Tuscan Wines

Tuscan Wines

Before you were a wine aficionado, as everyone surely is who reads this blog, you thought of Italian wines and imagined straw covered Chianti bottles sold in every third shop along a stupid steep hilltop town. Possibly you visited said towns, and maybe even purchased a bottle or two. Sadly, that is where the romantic idyll ends as from bitter experience you now know these offerings taste like swill.
Chianti is the Kiss me Quick hat of Tuscan tourism and so it’s up to us (I use the term “us” loosely because I’m the Piedmont junkie) to champion Tuscan wine and educate those poor individuals who still bare the scars of straw covered Chianti.
An unfair label it is, good Chiantis are a plenty if you know where to look and the hippest wine of all, Brunello di Montalcino, hails from the Sangiovese too. Just to pack that killer punch, the region also has the “Super Tuscan”, Italy’s equivalent to burly Bordeauxs that get better and better every decade. Apparently they also produce some white wine which I’m contractually obliged to mention. Without further ado, let’s look at the very best producers and wines coming out of Toscana.
Antinori – The Coca Cola of Italian wines, Antinori produce millions of wines out of Tuscany year on year from the mid priced to the high end super tuscans. The fabulous Tignanello is an Antinori super tuscan which many hail as the best wine of the region. The 2004 Chianti Classico is certainly a contender for best Chianti of the year.
Banfi – The Pepsi-Schweppes of Italian wines knocking out 10 million bottles a year. The premium Brunellos from the best vintages might be worth a look but everything else, especially their standard Chiantis are not to my personal tastes. A great vineyard to visit in a fabulous location in Montalcino.

Casanova di Neri – I’m guessing Jame Suckling is a fan, call it a hunch. The 2001 Brunello Cerretalto received 100 points and was hailed as one of the best Brunellos ever made. Now, try finding one under $300. It’s actually well deserved praise the outfit operates with very low yields and pays fantastic attention to detail, all productions from this small outfit are quality.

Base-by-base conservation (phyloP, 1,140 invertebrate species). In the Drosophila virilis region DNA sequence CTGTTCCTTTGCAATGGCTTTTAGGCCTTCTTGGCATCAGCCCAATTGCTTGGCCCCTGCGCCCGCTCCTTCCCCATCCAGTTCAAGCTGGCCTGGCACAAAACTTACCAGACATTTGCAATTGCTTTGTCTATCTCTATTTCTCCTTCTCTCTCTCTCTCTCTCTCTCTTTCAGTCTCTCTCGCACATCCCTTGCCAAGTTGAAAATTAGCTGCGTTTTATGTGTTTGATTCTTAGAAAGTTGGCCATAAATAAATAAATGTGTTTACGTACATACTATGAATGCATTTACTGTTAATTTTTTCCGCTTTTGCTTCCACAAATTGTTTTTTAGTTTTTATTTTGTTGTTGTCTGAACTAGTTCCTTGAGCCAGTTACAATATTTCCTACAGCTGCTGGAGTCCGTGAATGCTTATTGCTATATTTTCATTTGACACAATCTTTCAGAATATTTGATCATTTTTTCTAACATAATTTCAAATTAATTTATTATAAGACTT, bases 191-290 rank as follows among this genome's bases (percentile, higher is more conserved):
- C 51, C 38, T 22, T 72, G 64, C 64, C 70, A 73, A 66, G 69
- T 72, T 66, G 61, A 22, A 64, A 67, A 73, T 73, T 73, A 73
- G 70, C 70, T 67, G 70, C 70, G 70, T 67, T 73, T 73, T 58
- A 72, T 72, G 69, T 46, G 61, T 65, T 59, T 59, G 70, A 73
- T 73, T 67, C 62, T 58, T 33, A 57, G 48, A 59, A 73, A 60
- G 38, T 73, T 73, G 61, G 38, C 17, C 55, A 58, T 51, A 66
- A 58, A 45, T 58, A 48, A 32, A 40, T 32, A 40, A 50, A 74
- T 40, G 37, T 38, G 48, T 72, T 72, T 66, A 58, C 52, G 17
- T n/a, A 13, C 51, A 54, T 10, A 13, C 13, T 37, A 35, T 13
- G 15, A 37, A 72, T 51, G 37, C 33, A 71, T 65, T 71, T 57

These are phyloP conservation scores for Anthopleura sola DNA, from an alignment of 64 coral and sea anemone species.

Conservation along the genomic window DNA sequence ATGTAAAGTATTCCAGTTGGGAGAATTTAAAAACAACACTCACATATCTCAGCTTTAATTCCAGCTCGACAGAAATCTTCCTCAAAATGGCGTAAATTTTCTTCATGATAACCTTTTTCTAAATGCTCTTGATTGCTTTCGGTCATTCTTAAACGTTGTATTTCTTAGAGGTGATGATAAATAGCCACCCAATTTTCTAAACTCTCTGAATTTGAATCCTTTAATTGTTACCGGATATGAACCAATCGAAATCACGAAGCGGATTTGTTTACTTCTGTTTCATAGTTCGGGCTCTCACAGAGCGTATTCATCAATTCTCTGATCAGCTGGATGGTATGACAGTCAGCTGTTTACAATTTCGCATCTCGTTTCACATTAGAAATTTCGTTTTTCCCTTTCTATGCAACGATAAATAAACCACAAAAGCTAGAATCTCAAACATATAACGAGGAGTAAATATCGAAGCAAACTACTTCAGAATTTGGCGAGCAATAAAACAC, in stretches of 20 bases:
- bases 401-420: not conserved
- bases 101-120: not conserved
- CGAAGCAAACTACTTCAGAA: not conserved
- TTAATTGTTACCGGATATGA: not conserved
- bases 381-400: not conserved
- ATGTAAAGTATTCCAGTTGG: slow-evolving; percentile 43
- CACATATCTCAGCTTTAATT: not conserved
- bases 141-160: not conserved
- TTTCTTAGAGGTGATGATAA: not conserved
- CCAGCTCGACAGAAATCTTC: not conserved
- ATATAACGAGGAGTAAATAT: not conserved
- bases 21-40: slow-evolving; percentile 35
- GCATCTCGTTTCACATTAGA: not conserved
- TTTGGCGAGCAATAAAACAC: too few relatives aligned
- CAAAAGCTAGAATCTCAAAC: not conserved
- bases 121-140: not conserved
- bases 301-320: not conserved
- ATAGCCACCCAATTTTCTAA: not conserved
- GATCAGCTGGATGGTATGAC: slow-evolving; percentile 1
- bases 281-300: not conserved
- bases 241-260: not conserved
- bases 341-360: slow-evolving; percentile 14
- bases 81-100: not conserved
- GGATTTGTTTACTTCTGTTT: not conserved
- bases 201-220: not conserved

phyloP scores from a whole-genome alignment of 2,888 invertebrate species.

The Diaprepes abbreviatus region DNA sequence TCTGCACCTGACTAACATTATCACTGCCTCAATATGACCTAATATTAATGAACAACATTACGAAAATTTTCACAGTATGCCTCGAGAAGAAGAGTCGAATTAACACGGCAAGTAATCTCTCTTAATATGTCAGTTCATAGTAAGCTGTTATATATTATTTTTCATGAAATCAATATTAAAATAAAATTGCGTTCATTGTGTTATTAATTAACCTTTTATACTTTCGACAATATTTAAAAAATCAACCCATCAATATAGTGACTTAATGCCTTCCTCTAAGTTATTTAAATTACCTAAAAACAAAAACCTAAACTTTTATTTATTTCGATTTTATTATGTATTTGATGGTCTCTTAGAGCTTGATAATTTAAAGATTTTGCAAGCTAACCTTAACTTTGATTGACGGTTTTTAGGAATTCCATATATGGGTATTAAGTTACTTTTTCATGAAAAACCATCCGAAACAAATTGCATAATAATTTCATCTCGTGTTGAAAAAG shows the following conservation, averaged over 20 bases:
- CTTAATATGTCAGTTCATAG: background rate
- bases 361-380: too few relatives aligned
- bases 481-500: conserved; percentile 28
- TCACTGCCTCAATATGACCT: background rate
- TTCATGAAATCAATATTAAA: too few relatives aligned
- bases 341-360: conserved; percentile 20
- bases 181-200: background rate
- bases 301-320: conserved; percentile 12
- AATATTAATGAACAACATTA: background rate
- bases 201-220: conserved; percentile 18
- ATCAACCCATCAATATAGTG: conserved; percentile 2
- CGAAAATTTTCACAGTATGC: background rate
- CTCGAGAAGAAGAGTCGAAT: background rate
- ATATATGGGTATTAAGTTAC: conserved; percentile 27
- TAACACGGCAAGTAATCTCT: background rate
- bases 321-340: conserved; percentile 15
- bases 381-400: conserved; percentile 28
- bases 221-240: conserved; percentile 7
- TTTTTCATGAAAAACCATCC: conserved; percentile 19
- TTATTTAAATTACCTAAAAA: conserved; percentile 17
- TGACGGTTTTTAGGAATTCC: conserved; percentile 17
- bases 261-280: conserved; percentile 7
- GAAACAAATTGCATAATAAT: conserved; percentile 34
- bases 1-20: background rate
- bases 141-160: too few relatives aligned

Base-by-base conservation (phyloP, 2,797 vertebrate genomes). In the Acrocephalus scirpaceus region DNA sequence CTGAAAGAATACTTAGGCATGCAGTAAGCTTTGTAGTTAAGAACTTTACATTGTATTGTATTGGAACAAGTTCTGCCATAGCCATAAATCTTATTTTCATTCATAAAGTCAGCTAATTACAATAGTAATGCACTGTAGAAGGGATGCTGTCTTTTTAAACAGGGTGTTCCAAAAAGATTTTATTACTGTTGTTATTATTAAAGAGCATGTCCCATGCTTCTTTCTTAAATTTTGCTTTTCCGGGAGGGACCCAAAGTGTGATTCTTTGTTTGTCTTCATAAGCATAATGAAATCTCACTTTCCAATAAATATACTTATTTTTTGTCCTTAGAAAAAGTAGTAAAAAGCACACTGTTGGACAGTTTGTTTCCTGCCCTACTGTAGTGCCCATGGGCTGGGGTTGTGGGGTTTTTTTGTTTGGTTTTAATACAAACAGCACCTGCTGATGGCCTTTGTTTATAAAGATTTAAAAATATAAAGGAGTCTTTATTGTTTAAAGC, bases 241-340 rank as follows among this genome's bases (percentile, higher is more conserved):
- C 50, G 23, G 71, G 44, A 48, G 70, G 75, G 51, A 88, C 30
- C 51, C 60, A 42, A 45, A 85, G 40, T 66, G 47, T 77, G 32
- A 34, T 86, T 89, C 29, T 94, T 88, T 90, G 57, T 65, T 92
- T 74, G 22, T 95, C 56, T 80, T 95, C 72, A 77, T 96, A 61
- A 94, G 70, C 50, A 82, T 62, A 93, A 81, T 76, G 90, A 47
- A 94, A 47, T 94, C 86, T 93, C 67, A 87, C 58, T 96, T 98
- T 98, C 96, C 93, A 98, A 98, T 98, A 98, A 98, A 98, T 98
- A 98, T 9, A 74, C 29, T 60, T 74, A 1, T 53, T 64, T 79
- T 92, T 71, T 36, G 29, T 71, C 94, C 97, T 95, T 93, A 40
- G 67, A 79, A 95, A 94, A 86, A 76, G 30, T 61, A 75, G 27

Castello di Ama Now we’re talking Chianti Classico, superb producers of Italy’s most famous wine in some of the finest terroir in the world. Producing elegant wines capable of ageing and not a rogue straw in sight. Proper Chianti for proper Chianti fans. The 2001 Bellavista and 2004 L’Apparita Vino da Tavola are outstanding.

Fontodi – Makes an interesting range of wines for such a small producer. Attention to detail here is important as the company strives for quality. The best bottling is the Flaccianello della Pieve, a Vino de Tavola wine made from 100% Sangiovese grapes. Also producing fine Syrahs, Chiantis and a great white “Vin Santo”.

Isole e Olena – a forwarding looking vineyard who are known throughout Italy for their stylish and flavourful wines. The top wine is the Ceparello, a 100% Sangiovese wine that ages beautifully. Another wonderful wine is the Syrah, “Syrah Collezione De Marchi” and their Cabernet Sauvignon/Franc blend is another award winning offering. Lots of diversity here and a wonderful vineyard to visit.

Marchesi de’ Frescobaldi – huge Brunello kings producing 95+ point Brunellos with every solid vintage. Another huge production with over 7,000,000 bottles hitting the shelves every year. 700 years of expertise have gone into producing some of the finest quality wines but there are a few hum dingers here too. Recommending the Brunello di Montalcino Castelgiocondo Ripe al Convento Riserva, Chianti Rufina Montesodi, Toscana Giramonte (Merlot/Sangiovese) and Toscana Mormoreto (Cabernet Franc/Cabernet Sauvignon/Merlot) as great purchases in solid vintages.